The first asthma drug in 20 years designed to reduce the severity of the condition has been hailed as a “game-changer” by experts in the United Kingdom.
Researchers from the University of Leicester discovered that the new drug called Fevipiprant can lessen the symptoms — such as inflammation — in patients.
The new pill offers “massive” hope for the more than 5 million asthma sufferers in the country, experts say.
“This new drug could be a game changer for future treatment of asthma,” says Chris Brightling, lead author of a new study on Fevipiprant and university professor.
Asthma is a long-term condition that affects the airways in the lungs and inflicts wheezing, cough or breathlessness.
Most people use inhalers to help control their asthma, but some people still have persistent symptoms.
What’s more, flare-ups can be fatally dangerous. In fact, statistics from Asthma UK show that approximately 1,216 people have died from the condition in 2014.
In a new study, experts from the University of Leicester looked at 61 individuals who had suffered from severe asthma despite using steroid inhalers and receiving regular checkups from specialists.
About half of the participants received 225mg of Fevipiprant twice a day for 12 weeks, while the remaining participants took a placebo.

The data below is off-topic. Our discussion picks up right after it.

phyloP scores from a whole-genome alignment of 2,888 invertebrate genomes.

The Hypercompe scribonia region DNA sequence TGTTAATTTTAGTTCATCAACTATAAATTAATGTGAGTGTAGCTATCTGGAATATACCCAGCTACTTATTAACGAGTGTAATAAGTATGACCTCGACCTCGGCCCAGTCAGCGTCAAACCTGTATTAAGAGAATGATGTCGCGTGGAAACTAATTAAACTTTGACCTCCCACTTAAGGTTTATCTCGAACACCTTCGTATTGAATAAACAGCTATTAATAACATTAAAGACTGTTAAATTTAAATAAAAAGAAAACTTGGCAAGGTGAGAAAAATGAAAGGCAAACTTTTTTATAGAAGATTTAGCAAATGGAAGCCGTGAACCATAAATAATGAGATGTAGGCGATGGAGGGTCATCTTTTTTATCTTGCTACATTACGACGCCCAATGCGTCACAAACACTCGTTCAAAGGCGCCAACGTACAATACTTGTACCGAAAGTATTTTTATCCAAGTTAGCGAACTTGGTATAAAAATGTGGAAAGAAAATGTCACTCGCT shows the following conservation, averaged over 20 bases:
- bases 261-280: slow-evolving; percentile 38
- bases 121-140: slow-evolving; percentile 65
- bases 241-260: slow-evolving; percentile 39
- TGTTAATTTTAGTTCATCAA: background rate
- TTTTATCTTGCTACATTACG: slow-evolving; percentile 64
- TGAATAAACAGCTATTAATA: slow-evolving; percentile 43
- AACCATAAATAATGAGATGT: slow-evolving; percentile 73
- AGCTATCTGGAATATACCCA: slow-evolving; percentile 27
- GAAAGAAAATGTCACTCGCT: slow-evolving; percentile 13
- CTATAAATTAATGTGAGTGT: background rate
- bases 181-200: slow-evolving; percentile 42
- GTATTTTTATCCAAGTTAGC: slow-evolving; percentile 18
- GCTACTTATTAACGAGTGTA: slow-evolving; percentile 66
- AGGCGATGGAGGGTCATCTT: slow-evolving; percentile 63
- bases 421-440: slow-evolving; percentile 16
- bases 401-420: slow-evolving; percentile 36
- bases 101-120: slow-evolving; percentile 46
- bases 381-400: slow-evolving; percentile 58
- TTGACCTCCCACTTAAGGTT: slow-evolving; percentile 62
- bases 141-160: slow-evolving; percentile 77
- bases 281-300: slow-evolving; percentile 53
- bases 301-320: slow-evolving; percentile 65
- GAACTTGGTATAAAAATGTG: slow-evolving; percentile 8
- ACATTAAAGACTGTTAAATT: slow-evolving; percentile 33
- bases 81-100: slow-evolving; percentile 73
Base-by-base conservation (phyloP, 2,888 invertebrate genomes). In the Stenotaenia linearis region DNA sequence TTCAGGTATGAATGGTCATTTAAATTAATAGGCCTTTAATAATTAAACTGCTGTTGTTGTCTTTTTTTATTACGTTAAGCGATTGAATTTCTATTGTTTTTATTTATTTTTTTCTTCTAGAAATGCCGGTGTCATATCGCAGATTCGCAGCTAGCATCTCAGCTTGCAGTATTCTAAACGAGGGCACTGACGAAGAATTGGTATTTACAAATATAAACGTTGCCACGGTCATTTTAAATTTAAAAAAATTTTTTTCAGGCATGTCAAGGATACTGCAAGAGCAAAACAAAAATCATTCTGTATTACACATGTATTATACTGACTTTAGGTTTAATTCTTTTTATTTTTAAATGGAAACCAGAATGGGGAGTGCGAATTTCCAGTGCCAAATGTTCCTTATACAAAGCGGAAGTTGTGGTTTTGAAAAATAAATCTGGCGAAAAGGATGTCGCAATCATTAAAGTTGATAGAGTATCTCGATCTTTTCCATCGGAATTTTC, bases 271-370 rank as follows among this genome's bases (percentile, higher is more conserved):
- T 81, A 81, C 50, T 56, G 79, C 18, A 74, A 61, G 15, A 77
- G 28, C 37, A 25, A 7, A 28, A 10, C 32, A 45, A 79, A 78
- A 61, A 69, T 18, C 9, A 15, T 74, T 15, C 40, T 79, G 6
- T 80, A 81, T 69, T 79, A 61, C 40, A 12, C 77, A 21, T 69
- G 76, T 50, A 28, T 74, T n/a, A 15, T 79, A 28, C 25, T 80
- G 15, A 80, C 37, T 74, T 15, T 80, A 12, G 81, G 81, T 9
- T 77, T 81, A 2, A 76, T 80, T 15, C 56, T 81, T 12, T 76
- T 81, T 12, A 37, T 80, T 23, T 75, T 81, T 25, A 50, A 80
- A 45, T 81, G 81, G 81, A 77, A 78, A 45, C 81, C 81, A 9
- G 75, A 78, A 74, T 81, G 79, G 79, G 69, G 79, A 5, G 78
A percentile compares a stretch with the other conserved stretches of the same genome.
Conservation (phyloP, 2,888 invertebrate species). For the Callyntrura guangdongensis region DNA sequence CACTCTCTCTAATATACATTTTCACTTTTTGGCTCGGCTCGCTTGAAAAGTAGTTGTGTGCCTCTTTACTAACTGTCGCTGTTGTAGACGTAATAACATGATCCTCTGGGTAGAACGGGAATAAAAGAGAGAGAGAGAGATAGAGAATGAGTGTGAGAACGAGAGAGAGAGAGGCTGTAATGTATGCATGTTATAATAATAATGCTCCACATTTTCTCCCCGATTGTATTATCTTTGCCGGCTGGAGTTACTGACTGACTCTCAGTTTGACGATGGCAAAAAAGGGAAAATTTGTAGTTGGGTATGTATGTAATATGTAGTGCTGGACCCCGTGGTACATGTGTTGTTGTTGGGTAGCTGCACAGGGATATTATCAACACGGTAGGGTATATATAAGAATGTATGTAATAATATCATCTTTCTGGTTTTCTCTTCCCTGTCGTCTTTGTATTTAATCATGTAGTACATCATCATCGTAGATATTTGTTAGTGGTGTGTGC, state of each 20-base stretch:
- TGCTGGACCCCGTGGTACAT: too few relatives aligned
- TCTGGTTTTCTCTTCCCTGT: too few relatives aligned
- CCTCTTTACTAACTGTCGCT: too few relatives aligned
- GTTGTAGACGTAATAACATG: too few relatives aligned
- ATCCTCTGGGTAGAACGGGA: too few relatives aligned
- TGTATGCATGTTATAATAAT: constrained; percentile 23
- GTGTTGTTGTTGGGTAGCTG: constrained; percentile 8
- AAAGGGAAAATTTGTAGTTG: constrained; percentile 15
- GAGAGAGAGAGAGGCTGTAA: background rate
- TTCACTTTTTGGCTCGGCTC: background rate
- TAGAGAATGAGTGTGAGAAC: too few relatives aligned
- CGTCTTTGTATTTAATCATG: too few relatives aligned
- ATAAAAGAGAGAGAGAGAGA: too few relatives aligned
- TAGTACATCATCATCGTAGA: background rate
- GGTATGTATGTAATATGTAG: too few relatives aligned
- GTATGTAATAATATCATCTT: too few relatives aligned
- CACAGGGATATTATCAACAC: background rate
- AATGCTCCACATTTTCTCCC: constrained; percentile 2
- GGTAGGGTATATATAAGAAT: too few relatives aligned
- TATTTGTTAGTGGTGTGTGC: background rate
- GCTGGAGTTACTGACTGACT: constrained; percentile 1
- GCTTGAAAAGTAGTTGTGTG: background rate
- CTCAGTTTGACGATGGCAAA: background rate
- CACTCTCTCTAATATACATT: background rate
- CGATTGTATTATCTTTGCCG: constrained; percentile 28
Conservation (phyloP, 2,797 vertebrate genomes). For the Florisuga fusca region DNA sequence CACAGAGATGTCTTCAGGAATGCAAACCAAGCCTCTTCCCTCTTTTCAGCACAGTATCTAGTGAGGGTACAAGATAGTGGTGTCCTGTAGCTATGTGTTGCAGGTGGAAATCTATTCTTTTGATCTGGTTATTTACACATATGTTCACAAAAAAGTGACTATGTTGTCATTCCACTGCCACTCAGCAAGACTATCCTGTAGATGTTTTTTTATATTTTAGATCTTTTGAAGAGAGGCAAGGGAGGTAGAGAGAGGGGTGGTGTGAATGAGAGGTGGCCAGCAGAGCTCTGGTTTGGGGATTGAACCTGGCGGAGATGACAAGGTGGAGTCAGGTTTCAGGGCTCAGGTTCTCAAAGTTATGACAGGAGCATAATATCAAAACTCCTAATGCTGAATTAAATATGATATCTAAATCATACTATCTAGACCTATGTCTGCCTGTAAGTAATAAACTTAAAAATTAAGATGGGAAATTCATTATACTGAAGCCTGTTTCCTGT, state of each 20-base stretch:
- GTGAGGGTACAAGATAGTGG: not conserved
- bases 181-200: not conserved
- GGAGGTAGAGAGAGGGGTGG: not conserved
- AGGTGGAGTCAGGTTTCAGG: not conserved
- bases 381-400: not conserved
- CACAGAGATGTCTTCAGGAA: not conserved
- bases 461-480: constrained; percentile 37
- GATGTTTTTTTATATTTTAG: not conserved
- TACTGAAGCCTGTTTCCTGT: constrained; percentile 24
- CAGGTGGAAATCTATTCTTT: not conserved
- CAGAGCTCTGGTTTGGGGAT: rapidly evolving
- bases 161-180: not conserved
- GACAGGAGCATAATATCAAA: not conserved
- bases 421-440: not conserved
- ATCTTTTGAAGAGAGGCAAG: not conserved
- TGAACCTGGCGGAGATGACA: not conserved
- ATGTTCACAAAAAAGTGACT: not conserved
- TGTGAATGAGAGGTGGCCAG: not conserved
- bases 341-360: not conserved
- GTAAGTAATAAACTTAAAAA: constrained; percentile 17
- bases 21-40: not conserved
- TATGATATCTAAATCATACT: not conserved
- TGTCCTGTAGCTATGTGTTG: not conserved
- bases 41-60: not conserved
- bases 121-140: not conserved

Fevipiprant and the placebo were added to the medications that the patients were already taking.
In the end, scientists found that Fevipiprant strongly decreased the symptoms of asthma, reduced inflammation, improved lung function and healed the lining of airways.
Gaye Stokes has had severe asthma for 16 years and received Fevipiprant during the small-scale trial. She says she felt like a “completely different person” after taking it.
“[I] was less wheezy,” says Stokes, now age 54. “And for the first time in years, I felt really, really well.”
Stokes added that once she stopped receiving the drug after the 12-week trial, her asthma quickly deteriorated once again.
Hope For Future Treatments
With that, researchers explained that the drug is still part of an early proof-of-concept study. Large-scale and long-term clinical trials will be conducted to see if Fevipiprant can help patients get by their everyday life.
Still, Samantha Walker of Asthma UK believes the new drug is promising and should be greeted with “cautious optimism.”
Walker says the likelihood of taking an asthma pill instead of an inhaler will be welcomed, especially because the study focused on patients who developed the condition later in life. Some of these patients struggle with the dexterity required in using an inhaler, she says.
Meanwhile, Professor Brightling says the new drug could help stop preventable asthma attacks, lower hospital admission rates and improve everyday symptoms.